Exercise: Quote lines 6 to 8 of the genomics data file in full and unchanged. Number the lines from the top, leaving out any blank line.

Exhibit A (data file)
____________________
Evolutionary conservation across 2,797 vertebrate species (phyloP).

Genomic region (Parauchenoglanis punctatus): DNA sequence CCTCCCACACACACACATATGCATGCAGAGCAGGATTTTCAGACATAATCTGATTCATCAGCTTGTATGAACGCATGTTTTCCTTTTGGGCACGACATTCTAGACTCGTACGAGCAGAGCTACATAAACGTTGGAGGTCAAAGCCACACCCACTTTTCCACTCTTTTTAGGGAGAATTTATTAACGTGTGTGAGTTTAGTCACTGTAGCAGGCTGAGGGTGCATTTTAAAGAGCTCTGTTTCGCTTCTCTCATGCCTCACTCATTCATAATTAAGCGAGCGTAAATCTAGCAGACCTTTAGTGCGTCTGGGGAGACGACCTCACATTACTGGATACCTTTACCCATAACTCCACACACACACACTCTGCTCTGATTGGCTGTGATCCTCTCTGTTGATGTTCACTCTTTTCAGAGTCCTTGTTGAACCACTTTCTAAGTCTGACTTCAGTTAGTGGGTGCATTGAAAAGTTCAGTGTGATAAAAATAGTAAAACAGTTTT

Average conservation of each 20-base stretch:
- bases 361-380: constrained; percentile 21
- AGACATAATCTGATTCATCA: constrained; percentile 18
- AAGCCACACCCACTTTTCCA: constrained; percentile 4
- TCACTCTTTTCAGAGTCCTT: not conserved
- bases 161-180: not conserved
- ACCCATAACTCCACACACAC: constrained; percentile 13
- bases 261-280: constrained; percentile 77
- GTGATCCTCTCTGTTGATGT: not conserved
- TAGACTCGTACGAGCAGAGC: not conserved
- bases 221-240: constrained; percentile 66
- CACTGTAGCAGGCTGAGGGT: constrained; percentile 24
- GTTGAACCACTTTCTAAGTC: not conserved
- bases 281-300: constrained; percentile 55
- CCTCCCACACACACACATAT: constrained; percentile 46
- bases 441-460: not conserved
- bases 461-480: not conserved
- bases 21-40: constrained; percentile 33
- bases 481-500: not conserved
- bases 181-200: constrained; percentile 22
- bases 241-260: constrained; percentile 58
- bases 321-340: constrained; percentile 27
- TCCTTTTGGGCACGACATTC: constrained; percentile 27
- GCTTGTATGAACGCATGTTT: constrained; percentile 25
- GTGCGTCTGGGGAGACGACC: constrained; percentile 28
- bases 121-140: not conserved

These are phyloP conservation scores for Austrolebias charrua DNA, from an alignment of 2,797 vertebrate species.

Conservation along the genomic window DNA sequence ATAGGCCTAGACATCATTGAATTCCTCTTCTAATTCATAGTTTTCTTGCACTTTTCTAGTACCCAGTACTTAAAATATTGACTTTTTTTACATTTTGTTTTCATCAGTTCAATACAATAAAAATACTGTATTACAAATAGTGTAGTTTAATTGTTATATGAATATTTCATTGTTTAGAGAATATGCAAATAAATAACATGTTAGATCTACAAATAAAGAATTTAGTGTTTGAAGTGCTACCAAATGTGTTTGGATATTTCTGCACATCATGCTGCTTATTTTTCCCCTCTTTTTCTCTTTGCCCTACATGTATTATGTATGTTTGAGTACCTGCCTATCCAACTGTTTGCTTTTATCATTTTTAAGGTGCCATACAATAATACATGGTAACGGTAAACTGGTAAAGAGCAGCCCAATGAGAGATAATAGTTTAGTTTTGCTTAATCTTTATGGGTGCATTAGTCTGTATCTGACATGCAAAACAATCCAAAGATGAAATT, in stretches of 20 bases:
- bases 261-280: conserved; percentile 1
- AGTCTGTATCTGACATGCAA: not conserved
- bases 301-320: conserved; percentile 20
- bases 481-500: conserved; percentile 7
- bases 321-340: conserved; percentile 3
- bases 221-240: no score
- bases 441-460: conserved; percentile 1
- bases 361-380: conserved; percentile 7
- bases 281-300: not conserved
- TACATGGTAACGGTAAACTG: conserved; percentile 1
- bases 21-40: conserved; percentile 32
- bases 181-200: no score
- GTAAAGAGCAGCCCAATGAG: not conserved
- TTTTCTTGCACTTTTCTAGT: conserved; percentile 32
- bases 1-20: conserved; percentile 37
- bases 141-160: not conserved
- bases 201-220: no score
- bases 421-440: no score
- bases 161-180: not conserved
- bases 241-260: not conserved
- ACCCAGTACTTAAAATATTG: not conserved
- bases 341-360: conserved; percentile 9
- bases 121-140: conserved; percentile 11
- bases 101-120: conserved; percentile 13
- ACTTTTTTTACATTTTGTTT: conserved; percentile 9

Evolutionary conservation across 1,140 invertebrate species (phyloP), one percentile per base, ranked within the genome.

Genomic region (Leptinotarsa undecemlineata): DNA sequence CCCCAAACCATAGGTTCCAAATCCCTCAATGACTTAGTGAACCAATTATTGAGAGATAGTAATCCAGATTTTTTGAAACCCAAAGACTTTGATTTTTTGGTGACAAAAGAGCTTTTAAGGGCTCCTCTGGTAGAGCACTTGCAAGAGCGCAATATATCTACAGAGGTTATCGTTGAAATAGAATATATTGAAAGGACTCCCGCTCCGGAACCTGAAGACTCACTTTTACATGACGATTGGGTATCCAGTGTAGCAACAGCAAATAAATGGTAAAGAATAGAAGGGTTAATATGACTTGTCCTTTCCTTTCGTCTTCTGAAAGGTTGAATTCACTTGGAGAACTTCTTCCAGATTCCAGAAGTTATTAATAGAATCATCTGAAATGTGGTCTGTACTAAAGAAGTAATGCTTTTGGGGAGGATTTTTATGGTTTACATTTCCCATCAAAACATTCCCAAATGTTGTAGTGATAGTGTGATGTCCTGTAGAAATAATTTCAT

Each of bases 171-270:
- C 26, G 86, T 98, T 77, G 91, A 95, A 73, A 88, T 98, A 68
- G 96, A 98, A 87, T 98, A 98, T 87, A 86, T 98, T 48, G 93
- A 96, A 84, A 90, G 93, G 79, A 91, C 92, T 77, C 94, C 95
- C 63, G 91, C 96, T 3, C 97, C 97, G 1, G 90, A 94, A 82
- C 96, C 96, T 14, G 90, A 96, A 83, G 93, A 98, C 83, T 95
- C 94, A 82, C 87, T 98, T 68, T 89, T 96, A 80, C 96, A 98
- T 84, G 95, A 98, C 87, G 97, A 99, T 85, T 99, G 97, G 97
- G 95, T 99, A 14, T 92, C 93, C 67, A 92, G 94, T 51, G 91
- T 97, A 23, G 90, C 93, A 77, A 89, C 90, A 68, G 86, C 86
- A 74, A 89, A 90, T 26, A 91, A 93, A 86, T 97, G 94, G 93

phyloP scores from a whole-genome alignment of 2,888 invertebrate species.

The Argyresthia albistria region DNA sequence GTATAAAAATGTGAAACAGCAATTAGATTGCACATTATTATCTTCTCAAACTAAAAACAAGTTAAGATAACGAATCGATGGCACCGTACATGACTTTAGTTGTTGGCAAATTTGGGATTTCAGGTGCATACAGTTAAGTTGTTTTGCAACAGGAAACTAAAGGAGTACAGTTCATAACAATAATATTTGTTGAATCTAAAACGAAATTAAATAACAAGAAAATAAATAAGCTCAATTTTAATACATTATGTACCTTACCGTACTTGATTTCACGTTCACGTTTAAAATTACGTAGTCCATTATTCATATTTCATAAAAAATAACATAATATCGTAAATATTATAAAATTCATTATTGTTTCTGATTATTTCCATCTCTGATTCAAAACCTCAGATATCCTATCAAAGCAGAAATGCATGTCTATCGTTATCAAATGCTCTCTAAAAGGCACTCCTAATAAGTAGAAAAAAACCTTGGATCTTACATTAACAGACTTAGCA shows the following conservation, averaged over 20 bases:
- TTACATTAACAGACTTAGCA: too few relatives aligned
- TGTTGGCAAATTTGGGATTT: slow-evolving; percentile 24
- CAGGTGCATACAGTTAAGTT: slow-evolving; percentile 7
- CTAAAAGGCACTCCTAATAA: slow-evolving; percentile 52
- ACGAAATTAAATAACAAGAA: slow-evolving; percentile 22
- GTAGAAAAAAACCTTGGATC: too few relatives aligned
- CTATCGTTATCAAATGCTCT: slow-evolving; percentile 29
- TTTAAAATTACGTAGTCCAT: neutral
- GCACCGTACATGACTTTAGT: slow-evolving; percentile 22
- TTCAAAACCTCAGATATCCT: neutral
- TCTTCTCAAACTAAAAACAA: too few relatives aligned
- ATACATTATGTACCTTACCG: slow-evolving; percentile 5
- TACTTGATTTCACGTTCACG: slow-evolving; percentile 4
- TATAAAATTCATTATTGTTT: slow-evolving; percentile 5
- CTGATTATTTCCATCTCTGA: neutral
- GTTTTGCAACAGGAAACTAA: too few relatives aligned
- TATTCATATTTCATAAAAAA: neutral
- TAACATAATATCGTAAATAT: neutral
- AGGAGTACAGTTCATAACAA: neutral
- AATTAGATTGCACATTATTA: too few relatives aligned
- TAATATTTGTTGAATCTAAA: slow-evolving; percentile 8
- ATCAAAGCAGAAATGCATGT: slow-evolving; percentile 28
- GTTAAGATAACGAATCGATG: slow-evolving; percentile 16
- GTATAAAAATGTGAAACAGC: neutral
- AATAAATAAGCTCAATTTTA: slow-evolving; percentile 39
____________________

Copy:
- AAGCCACACCCACTTTTCCA: constrained; percentile 4
- TCACTCTTTTCAGAGTCCTT: not conserved
- bases 161-180: not conserved